Congressmen John B. Larson (CT-01) and Xavier Becerra (CA-31) held a press avail before the Democratic Caucus meeting today on the need for Republicans in Congress to put aside partisan interests and address jobs and a full extension of unemployment insurance and the middle class payroll tax cut before Congress. You can watch the avail here. Below is the transcript:
Larson: Good morning to everyone and welcome back. Happy new year and good cheer in general.
We'll be joined by the Vice Chair of the Caucus, who is also one of our conferees, and I'll leave it to Mr. Becerra to discuss some of those concerns. But we come back after a long recess with what my constituents still believe is the dark abyss of uncertainty, or lack of jobs that they need vitally. And with the opportunity for the leadership of the Republican party to place on the Floor the President's bill that will put this country back to work.
Instead, what we read about is that instead of addressing the need to put America back to work, we're going to be just further mired in political debate aimed directly at the President. That's not how the country is supposed to work. It's most unfortunate. I hope that our colleagues on the other side of the aisle are ready as we are to roll up our sleeves and address the important issues that face this country. And the number one issue that continues to face this country is to put the nation back to work.
We also understand that we have items left over from the last session, most notably dealing with the payroll tax , dealing with the extension of unemployment, and dealing with what we commonly call the doc fix -- to make sure that we protect our seniors on Medicare. We have to put choices on the table, again, that I think are important to the American people, not the least of which -- especially as we observe the debate in the Republican party and we learn astoundingly in the case of what many consider to be their ultimate presidential candidate -- that he paid 15 percent in taxes. Secretaries, rank and file citizens all across this country pay far more.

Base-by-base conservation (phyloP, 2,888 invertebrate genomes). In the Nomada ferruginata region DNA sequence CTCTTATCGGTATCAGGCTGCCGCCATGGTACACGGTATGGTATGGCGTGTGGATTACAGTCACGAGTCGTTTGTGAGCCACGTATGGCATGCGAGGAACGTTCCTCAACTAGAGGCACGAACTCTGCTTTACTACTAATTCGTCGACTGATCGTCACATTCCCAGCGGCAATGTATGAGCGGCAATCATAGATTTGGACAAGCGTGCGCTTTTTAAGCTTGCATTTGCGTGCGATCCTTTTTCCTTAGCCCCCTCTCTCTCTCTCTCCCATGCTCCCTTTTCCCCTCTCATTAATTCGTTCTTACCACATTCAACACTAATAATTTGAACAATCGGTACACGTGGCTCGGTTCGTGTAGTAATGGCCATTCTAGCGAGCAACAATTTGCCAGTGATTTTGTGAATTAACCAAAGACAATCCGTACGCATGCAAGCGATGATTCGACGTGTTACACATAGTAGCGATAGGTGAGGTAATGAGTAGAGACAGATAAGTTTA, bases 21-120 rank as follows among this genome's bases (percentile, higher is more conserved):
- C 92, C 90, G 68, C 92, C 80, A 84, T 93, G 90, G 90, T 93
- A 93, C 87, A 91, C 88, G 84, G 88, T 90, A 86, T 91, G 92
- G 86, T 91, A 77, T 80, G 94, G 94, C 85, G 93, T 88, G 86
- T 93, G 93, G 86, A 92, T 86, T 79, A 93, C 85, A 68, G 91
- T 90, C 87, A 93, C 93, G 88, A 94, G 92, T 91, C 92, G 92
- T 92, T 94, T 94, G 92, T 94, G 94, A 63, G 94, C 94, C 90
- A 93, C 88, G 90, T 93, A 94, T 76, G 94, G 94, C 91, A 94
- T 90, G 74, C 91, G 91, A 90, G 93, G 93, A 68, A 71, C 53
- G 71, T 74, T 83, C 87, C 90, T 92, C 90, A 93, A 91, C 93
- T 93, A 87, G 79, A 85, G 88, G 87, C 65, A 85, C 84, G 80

Is it fair to continue to protect the nation's wealthiest one percent and have those amongst us, especially the middle class that are feeling the squeeze, have to bear the burden of two wars that are unpaid for, to pay for tax cuts to the wealthy -- people in this country will have to suffer and continue to see programs cut so that the Mitt Romney's can pay fifteen percent taxes? C'mon.
There's a better way to do this. There's a fairer way to do this. And the American people understand that. This is a time of shared sacrifice. This is a time when we need to roll up our sleeves, put this nation back to work, do what the President has asked -- extend this payroll so we put money -- this payroll tax -- so we put money back in the hands of people, make sure that doctors are going to see their seniors, and for those that are out struggling to get a job and through no fault of their own can't find any, extend them the benefits so they can continue to pay their taxes, not see their mortgages go into foreclosure, and then have Congress roll up its sleeves and address the issues of the day.
Put the President's jobs bill on the Floor. Vote it up or down if you're opposed to it or if you've got a better idea, bring it to the Floor, but extend the courtesy of a vote. That's what the American people expect -- not this political gamesmanship, where they're going to continue to try to block everything that the President does. That's just flat out wrong.
I hope our colleagues will reconsider that as we go forward. I know that they -- the Conference, will go on their retreat starting this afternoon. We wish them well. We wish them all the good luck in the world but we want them to come together in a way that they can work with us to put America back to work.
With that, and I know that our Vice Chair will be here shortly, we'll be happy to take any questions.
Q: Can you address the rhetoric from the Republican side, when they're saying, well the President is asking for this debt ceiling increase? We all know -- people who really understand how this debt ceiling agreement is, how they're trying to pin this on the President. And secondly, how will you vote on the resolution of disapproval today?